Recently, Adam Grant wrote in the New York Times that “for most people, ‘be yourself’ is actually terrible advice.” I’m surprised that Grant, author of the bestsellers Give and Take and Originals and professor of management and psychology at the Wharton School of the University of Pennsylvania, didn’t treat this topic with his usual well-thought-out insights.
Where do I think Grant goes wrong? What results “be yourself” produces depends entirely on how you define “be yourself.” What is your true self? Does being authentic entail revealing one’s stream of thoughts and feelings to the world? I don’t think so.
As an example of being oneself, Grant tells how A. J. Jacobs “spent a few weeks trying to be totally authentic.” Jacobs’s efforts entailed telling people various disrespectful and undignified thoughts that arose in his mind. It isn’t authentic to tell your editor that you’d like to sleep with her if you were single. It’s inappropriate, disrespectful, and rude. Both that revelation and telling his nanny that he would date her if he were divorced cut too close to sexual harassment for comfort. And it isn’t authentic to tell a young child that a bug in their hand is dead, not sleeping. It is unkind.
These aren’t the tell-tale signs of authenticity. These are the thoughts that the brain thinks all on its own when we’re not mindful. Some of this brain chatter is directed at others, some at ourselves. I think one of the technical terms for this chatter is “monkey mind.”
I don’t know why the majority of the brain’s stream of thought is negative , but it is for most (all?) people, even Oprah. We all think thoughts that are distressing and that nobody else wants to hear. You probably don’t want to hear the thoughts your brain thinks on its own either.
My reading of Pema Chödrön’s book When Things Fall Apart inspires me to think that many of us spend a good deal of time inventing and pursuing ways to avoid these thoughts. Or we bludgeon ourselves with them. Or we are using these thoughts to mask the truly frightening fact that we don’t and can’t know what is going to happen next.
The heart of Grant’s article is about self-monitoring — gender differences, the effects in your personal life compared to the effects on success in the work world, and so on. One thing that stood out for me is the connection that Grant reported between high use of self-monitoring and being perceived as a chameleon, phony, or fraud. Grant reports on a broad array of research results, and I wonder whether all of the researchers are defining and measuring self-monitoring in the same way. Psychcentral’s Encyclopedia of Psychology defines self-monitoring as “the act of observing and regulating one’s own behavior in a social context.”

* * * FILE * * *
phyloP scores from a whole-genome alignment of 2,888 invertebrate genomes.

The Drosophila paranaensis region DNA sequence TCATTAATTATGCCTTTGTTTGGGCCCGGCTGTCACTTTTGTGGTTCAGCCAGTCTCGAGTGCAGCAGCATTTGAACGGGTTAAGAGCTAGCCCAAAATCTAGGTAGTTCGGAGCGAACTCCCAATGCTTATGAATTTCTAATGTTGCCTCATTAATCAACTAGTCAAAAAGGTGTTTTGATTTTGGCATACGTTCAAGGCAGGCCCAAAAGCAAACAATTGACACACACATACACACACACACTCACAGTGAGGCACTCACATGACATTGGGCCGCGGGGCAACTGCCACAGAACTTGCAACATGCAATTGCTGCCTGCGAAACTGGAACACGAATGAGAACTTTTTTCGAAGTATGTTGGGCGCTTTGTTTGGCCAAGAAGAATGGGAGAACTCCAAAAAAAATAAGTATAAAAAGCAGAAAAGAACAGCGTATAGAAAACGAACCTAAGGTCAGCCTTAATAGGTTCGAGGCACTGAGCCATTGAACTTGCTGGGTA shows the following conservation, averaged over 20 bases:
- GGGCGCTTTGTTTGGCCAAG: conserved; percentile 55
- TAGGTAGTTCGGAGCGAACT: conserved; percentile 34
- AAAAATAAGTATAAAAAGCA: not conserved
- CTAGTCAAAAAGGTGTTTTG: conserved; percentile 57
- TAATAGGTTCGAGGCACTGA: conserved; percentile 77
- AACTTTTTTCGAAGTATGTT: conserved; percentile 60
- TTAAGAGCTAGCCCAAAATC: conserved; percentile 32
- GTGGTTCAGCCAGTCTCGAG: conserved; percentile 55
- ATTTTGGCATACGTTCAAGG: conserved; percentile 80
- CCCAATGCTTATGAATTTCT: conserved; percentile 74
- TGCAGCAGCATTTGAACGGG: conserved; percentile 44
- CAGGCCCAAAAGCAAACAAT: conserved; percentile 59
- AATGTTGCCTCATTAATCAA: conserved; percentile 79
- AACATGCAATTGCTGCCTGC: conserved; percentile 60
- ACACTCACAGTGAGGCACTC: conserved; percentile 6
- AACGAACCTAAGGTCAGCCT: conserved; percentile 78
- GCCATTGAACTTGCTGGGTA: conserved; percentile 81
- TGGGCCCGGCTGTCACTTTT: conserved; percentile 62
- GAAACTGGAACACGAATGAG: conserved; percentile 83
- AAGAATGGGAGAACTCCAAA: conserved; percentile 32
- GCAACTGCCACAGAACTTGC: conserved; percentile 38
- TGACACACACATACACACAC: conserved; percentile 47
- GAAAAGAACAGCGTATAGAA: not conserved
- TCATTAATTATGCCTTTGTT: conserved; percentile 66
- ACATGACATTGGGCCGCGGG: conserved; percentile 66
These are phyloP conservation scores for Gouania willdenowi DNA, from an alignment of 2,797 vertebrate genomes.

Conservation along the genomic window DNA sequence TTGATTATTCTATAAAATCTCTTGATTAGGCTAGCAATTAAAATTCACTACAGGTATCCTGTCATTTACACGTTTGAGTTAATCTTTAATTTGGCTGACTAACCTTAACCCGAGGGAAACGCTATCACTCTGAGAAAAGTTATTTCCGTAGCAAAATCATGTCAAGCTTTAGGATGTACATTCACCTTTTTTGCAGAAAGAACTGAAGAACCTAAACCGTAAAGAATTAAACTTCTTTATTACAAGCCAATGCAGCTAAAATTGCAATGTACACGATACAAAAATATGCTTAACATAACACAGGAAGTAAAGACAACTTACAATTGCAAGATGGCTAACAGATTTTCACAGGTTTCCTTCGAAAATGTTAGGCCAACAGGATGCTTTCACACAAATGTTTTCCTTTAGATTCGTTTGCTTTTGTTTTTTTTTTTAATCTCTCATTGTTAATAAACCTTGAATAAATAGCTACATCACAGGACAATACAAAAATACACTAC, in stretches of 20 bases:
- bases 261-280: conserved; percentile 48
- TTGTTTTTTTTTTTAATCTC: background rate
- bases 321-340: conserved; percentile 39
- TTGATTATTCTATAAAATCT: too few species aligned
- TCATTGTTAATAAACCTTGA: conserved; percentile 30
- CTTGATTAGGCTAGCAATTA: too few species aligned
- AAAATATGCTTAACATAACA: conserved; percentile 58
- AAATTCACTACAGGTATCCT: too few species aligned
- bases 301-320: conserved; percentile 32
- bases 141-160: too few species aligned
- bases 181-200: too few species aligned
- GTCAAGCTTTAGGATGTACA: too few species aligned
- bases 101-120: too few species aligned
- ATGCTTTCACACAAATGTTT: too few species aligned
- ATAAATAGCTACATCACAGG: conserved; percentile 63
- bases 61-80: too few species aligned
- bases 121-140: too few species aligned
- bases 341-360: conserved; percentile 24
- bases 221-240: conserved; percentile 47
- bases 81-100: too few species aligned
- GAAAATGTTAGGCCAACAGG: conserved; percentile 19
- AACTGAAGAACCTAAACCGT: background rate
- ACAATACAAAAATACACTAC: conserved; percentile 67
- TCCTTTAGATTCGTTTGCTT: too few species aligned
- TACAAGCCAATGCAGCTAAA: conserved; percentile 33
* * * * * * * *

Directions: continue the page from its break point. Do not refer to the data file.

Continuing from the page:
I find it difficult to understand how high self-monitoring could lead to faster advancement and higher status at work while low self-monitoring could lead to a happier marriage. Grant says that “high self-monitors spend more time finding out what others need and helping them.” I think that behavior would form the basis for a wonderful life with someone else, whether at work or in a marriage. It reminds me of how The Arbinger Institute in Leadership and Self-Deception distinguishes between being “inside the box” or “outside the box” with regards to another person. When you’re “outside the box,” you recognize what another person needs and help them get it, rather than ignore what you know and make up a story about them to justify yourself.
In the end, Grant says that we should focus more on sincerity and less on authenticity.
So what is sincerity? It is bringing your behavior into alignment with who you say you are. If I say I value trustworthiness, for example, to be sincere I must act in trustworthy ways. If I say I value kindness, then I must act kindly toward myself and others. To achieve this alignment between what I say and what I do, I’m going to have to pay attention to what I am saying and doing. How can I pay attention to what I do and say if I do not self-monitor? (Well, I might be mindful, but that’s another story.) What is acting in ways that are consistent with the values you hold if it is not authenticity?
So are we faced with a paradox or was the argument a straw man? I think there is no paradox. Some people practice mindfulness or they self-monitor to keep their behavior aligned with their values. If those values are consistent with ways of being that promote their own and others’ welfare — values like respect, responsibility, compassion, persistence, and self-control — then those people are likely to have meaningful relationships and achieve success (however they define it) in work and life.
I like to think about authenticity and genuineness as ways of interacting with yourself and others that acknowledge and honors our shared humanity. We are all born the same way. There is no exit from life other than death, and we all experience that. In between, as Pema Chödrön points out, is pain and suffering, joy and sorrow, love, and the capacity to experience the sacredness of the moment just as it is, for all of us.
Adam Grant, I may disagree with you, and I thank you for being my muse for the past few days.
 I think the brain thinks the way the respiratory system breathes. In some ways, part of the brain’s function is to be a thinking machine. When we are not directing that function, it carries on automatically. Similarly, the breath is automatic, and sometimes we direct it to be faster, slower, deeper, shallower, and so on.
 Pema Chödrön, When Things Falls Apart: Heart Advice for Difficult Times. (Boston, MA: Shambhala Publications, 1997).